The company also explained that it is required to enforce its mark to protect its trademark rights, or else it could face federal trademark dilution. It kindly asked the author to change the cover of his book and even offered to contribute reasonable expenses toward the new cover. The letter went viral because it was so kind.

The trademark lawyer who wrote it explained that you get more flies with Tennessee whiskey.

This is a great example of the impact a trademark letter can have. Had the tone been negative, Jack Daniels would have received viral press for the wrong reasons. This optional language is highly encouraged.

Is a cease and desist letter right for you?

Altogether, a standard document like a c&d letter may be the best course of action available to you. You need to make sure that your trademark is legally protected and enforced.

If you fail to enforce the mark, you could see your mark being diluted. Other companies could have similar domain names, websites, business names, logos, and designs.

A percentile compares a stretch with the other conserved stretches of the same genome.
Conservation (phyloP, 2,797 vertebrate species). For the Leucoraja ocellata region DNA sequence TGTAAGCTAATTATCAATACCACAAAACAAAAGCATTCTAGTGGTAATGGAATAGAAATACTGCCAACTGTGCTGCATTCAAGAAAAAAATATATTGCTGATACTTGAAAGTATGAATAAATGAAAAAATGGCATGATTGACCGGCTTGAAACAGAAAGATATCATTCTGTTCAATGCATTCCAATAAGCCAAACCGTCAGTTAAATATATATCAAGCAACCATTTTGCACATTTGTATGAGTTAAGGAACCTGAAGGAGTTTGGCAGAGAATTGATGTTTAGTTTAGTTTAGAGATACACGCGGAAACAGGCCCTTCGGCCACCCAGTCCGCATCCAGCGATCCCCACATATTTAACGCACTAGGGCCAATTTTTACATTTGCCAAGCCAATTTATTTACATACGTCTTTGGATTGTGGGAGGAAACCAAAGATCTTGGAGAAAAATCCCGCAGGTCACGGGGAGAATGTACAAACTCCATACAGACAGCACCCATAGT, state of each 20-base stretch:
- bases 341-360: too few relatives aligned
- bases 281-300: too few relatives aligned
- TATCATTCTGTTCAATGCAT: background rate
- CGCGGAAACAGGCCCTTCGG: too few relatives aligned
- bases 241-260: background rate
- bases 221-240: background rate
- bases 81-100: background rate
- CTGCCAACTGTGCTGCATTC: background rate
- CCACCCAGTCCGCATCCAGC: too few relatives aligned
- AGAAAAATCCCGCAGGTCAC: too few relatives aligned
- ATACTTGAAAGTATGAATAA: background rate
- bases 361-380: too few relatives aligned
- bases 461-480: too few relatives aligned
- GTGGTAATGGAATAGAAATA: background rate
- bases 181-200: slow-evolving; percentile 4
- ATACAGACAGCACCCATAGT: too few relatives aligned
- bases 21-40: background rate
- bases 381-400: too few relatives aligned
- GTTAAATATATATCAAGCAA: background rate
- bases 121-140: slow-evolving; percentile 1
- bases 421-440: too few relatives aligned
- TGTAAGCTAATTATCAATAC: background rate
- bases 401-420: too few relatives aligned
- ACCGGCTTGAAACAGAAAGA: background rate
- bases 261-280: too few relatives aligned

Strategize and take swift action accordingly.

Benefits of Federal Trademark Registration

Federal registration is beneficial because it gives you access to the USPTO and federal court. If you pursue your trademark infringement claim, you can ask the court for a court order of injunctive relief or monetary damages. Injunctive relief is a non-monetary order asking someone to stop doing something. A monetary damages award could be a sum of money that the infringer has to pay you, and might even include legal fees to pay your attorney or trademark law firm.

Trademark Cease and Desist Letter Conclusion

In conclusion, make sure to police your trademarks and stop others from copying your marks. You can start with a trademark cease and desist letter, and proceed to a lawsuit if needed.

If you do not take any action, you could lose your trademark rights forever. Protect what you have or you could have to spend thousands on rebranding and customer acquisition.